Second wave of arrests expected as more German coup suspects identified

Federal police chief Holger Muench says number of suspects in the case has risen to 54

Police officers at one of the raids in Berlin. EPA
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A second wave of arrests could be imminent in Germany after 25 people were detained by police over an alleged coup plot that involved a minor prince and the establishment of a new government.

More than 3,000 law enforcement officers, including hundreds of special forces, participated in raids across 11 of the country’s 16 states.

Twenty-five people were taken into custody, including an aristocrat, a former lawmaker with the anti-immigrant Alternative for Germany party, or AfD, and at least one member of an elite military unit.

“Based on my experience, there is usually a second wave of arrests,” Georg Maier, the interior minister of the German state of Thuringia, said on Thursday.

Investigators said the group — many of them members of the Reichsbuerger, or Citizens of the Reich movement — planned to install Prince Heinrich XIII of Reuss as the leader of a new state and found evidence that members had planned to storm the Bundestag and arrest members of parliament.

Holger Muench, head of the federal police office, said the number of suspects in the case now stood at 54, and that figure could rise.

“We have a dangerous mixture of people who are following irrational convictions, some with a lot of money, others in possession of weapons and a plan to launch attacks and expand their structures,” Mr Muench said.

The discovery of the alleged plot came as a shock in one of Europe's most stable democracies and its largest economy.

Police on Thursday searched the Waidmannsheil hunting lodge in Thuringia, said to belong to Prince Heinrich.

The town’s deputy mayor said locals had been sent a letter telling them passports issued by German authorities were not valid.

“All citizens of Bad Lobenstein received a letter this past summer in which we were told that we were not German because our passports were not German,” Andree Burkhardt said.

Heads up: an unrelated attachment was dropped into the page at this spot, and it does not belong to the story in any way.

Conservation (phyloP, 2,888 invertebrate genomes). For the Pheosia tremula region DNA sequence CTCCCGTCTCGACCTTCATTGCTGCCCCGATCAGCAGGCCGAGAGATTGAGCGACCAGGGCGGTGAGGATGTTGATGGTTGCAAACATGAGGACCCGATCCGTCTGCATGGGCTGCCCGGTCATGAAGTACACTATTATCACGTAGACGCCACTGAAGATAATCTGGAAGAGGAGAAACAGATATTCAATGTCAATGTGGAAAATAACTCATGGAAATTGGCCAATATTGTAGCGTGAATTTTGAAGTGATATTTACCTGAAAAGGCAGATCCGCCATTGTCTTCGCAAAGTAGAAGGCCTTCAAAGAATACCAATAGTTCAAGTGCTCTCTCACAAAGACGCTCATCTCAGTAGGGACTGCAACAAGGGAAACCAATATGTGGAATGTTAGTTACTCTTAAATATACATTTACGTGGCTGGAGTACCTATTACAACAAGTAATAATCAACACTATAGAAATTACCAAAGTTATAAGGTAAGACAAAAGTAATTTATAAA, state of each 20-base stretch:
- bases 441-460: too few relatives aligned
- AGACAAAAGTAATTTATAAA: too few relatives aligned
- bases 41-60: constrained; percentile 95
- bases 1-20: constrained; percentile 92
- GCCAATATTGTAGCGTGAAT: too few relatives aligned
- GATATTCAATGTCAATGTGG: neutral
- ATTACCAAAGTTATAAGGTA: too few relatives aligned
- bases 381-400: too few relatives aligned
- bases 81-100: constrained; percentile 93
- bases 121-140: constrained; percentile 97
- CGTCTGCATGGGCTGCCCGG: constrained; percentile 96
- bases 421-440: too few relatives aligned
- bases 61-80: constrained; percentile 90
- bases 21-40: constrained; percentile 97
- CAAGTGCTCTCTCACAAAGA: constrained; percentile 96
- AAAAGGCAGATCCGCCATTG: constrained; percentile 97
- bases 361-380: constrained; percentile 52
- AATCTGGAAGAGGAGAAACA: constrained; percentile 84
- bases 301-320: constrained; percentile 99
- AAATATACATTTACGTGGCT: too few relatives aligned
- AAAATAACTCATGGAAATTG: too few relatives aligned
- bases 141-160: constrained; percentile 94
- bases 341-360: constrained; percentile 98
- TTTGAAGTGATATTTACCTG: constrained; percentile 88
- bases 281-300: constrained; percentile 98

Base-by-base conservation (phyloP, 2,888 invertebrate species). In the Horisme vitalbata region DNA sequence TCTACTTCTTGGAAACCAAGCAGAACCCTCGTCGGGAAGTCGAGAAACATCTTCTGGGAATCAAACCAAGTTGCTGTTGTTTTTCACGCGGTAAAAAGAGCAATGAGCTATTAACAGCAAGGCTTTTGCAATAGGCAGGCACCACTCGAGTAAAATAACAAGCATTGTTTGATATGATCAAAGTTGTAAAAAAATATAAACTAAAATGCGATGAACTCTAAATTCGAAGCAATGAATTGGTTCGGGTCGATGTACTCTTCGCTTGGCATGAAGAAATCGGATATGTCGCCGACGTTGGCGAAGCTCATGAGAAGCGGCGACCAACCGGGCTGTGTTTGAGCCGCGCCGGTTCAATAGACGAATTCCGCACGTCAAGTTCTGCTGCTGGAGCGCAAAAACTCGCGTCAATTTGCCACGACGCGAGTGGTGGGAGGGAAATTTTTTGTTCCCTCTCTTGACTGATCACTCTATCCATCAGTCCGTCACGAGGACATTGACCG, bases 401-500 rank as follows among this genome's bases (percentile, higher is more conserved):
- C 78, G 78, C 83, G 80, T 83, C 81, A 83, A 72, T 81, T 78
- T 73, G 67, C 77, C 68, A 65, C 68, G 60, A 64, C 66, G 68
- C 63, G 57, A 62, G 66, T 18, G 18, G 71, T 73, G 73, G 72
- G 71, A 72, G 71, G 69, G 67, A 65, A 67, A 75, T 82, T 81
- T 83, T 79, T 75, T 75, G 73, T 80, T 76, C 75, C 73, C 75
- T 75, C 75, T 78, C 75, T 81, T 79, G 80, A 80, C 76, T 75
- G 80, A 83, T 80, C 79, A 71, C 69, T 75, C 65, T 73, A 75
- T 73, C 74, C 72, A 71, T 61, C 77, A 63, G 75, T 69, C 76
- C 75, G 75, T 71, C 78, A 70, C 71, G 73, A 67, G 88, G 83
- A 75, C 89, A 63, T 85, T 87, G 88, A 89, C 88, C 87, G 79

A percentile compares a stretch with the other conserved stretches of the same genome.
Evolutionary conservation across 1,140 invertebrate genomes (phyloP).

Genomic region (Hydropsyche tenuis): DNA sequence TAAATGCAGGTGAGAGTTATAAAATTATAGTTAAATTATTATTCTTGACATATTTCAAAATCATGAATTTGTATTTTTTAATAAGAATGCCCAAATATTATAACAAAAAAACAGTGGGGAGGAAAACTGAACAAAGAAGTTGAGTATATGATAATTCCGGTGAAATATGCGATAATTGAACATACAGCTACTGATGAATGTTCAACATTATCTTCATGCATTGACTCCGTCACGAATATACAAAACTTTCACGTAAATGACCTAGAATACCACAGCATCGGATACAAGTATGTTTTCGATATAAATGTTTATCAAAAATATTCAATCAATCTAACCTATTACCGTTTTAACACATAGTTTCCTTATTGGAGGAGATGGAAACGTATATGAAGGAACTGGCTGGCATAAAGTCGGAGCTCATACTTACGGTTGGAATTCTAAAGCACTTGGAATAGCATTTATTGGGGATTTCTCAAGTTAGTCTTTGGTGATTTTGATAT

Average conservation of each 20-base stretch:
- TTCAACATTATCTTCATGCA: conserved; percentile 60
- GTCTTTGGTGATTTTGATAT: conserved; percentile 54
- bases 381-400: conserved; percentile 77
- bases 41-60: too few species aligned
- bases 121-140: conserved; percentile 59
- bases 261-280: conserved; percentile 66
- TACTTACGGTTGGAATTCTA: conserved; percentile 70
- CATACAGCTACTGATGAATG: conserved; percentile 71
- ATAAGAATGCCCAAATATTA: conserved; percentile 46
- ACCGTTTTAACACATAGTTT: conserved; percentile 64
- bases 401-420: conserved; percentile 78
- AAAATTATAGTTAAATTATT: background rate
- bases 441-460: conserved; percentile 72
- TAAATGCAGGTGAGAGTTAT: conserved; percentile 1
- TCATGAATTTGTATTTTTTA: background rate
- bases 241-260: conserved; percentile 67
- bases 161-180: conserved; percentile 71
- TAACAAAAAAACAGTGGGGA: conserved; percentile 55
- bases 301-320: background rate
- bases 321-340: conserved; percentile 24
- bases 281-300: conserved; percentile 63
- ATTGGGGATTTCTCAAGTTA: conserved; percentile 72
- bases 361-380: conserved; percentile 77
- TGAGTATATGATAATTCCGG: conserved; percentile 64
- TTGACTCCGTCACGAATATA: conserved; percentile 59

“We were then given the opportunity to apply for our German origin documents with the Reuss administration. This of course provoked a huge outcry among the population.”

Mr Maier singled out the AfD, which is in the state parliament, for becoming an interface for right-wing extremists and spreading what he called fantasies about toppling the state.

“People are scared, and the AfD takes advantage of that and offers simple solutions,” said Mr Maier, who is part of Chancellor Olaf Scholz's Social Democratic Party.

The AfD in a statement on Wednesday condemned the far-right group's efforts and expressed confidence in the authorities' ability to bring clarity to the situation quickly and completely.

Prosecutors said the group was inspired by the deep state conspiracy theories of Germany's Reichsbuerger and QAnon, and inspired by the storming of the US Capitol in January 2021.

Members of the Reichsbuerger do not recognise modern-day Germany and its borders as a legitimate state.

Some are devoted to the old German Reich, or empire, under a monarchy, and some have Nazi ideas and believe the country is under military occupation.

No one from the House of Reuss or the prince's office responded to requests for comment.

The prince is a descendant of the royal House of Reuss in the eastern state of Thuringia. Aged 71, he has been working as a real estate developer and was arrested in the financial capital Frankfurt on Wednesday.

Nineteen of the alleged plotters were remanded into custody on Wednesday, while another six were set to go before a judge on Thursday, prosecutors said.

Updated: December 08, 2022, 3:42 PM
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